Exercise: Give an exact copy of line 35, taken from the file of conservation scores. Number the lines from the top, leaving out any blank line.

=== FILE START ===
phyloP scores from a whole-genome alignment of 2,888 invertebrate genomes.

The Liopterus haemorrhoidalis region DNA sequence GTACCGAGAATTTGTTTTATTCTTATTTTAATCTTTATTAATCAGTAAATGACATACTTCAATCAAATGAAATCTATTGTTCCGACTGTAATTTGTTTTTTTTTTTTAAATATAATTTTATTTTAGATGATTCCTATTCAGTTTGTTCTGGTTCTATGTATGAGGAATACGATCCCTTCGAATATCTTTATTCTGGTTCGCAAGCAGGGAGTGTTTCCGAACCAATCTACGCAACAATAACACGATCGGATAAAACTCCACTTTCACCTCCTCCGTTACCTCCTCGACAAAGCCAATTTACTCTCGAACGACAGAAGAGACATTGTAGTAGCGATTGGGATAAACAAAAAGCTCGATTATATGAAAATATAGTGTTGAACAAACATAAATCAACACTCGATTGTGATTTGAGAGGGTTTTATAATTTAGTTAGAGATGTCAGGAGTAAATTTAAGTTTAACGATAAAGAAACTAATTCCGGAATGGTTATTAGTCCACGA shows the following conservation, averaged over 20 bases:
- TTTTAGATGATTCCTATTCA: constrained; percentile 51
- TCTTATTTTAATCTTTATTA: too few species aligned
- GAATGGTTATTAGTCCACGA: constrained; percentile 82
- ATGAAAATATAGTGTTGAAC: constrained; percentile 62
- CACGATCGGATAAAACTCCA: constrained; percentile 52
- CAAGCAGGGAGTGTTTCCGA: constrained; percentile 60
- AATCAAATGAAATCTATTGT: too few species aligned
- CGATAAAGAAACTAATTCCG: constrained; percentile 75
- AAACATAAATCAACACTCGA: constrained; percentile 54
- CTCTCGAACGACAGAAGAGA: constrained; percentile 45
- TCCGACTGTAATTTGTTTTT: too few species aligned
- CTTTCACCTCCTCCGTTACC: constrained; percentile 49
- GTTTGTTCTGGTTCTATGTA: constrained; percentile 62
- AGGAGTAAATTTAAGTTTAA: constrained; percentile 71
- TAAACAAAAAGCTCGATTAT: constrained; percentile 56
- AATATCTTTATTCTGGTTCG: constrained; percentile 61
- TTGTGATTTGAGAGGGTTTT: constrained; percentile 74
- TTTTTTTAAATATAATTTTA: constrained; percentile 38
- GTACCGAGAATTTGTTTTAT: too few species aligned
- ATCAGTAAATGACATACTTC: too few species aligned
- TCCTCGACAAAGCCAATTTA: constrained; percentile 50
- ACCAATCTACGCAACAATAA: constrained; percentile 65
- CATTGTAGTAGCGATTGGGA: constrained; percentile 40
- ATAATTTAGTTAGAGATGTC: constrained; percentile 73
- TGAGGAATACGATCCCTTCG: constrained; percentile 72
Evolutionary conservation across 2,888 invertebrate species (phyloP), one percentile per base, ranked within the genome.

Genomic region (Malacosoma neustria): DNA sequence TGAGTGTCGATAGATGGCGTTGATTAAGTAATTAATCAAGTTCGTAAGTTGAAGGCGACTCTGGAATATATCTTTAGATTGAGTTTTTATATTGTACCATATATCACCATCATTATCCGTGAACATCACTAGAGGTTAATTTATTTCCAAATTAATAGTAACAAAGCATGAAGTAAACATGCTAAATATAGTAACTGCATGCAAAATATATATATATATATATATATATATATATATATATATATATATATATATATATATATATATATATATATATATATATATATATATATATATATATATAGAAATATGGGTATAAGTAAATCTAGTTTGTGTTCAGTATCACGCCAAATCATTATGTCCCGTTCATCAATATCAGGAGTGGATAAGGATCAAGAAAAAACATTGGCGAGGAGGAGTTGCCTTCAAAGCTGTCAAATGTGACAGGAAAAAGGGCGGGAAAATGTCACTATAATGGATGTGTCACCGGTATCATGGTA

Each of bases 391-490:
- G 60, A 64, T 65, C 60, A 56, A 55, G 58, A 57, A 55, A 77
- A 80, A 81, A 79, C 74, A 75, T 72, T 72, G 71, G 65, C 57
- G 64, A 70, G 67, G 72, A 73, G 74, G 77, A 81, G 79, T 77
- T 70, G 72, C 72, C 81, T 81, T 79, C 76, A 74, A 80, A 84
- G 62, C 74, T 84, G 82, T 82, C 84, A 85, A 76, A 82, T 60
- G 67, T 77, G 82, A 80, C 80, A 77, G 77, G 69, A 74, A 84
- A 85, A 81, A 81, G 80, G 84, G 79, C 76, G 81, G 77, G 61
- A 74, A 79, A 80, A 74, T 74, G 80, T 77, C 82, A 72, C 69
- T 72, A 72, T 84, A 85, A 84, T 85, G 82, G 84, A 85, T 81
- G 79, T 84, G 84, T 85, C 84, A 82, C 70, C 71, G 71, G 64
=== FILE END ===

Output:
- G 62, C 74, T 84, G 82, T 82, C 84, A 85, A 76, A 82, T 60